Several peace plans have been presented and discussed. The conflict should be resolved politically. But the prospects for such a solution have been further complicated by the multiplication and fragmentation of armed actors on the ground. But almost nobody is acting on this. The only perspective today is the current step-by-step approach adopted by the Special Envoy of the Secretary-General Staffan de Mistura that addresses the fragmentation of the conflict by focussing on a localised freeze of hostilities in Aleppo city. It emphasizes a bottom-up approach to resolving the conflict through the reinforcement of localised agreements. Such a local process, in addition to confidence-building measures could reduce hostilities at least locally and improve humanitarian conditions.


Critical financial and military assistance injected by different States and non-State actors into the conflict has fuelled the warring parties’ unwillingness to compromise as they continued to believe that they could prevail militarily. This is done to the advantage of hard-liners on all sides. Extremist groups are dominating over the “moderates.” At the same time we see the spread of extreme (religious) ideologies and an increased regionalisation of the conflict. Extremism and terrorism proliferate daily.


Pax Christi International supports the following policy lines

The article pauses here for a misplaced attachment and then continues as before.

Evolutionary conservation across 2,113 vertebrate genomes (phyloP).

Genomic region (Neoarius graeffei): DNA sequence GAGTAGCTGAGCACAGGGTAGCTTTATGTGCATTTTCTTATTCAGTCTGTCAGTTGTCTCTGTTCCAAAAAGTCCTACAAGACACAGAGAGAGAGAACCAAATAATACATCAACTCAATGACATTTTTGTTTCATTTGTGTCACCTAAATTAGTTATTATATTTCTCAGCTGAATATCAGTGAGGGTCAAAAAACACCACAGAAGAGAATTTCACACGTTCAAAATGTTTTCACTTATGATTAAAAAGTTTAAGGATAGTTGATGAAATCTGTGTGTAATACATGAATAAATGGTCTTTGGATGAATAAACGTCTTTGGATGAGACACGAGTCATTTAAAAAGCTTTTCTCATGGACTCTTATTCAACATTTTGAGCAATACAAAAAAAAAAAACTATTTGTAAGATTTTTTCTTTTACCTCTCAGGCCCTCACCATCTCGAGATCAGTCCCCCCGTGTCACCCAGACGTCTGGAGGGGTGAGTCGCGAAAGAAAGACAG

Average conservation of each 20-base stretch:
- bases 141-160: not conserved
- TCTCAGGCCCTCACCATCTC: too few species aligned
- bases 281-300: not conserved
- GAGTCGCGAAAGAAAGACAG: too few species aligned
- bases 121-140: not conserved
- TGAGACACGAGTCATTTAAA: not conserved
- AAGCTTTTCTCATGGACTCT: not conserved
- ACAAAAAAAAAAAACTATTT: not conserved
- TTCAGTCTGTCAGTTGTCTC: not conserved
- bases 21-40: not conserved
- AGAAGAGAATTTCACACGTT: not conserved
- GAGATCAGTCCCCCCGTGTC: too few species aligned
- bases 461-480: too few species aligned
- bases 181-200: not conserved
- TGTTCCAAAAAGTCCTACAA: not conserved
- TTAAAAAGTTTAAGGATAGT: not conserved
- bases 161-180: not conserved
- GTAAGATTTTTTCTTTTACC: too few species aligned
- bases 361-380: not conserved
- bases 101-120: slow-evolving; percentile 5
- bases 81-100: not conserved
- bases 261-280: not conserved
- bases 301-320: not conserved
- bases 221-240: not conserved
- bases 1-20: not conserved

• Ending the war and saving lives should be the top priority.
  • Stopping all weapon deliveries to all parties involved in the conflict.
  • Stopping the use of barrel bombs, land mines and explosive remnants of war.
  • Stopping the funding of conflicting parties.
  • Ending the impunity. Bringing the perpetrators to justice.
  • Tackling the root causes and promoting social inclusion and peaceful alternatives to violent narratives.
  • Giving effective protection and assistance to civilians, especially to the most vulnerable. Providing the necessary humanitarian aid.
  • Ending all forms of unlawful recruitment of children or their use in hostilities.
  • Guaranteeing the freedom of religion and belief. Protecting the minority’s rights.
  • Sharing the burden and responding to the growing needs of refugees and internal displaced persons.
  • Returning to internationally-mediated negotiations and agreeing on a political solution to the conflict. The Security Council should urgently agree on and implement a well-defined and all-inclusive peace process.
  • Supporting the non-violent peace actors and human rights defenders. Encouraging local pockets of stability. Support local civil society is a necessity.
  • Strengthening the liberal religious leaders who promote good relations between different religious groups.


Brussels, 4 March 2015

Fr. Paul Lansu, Senior Policy Advisor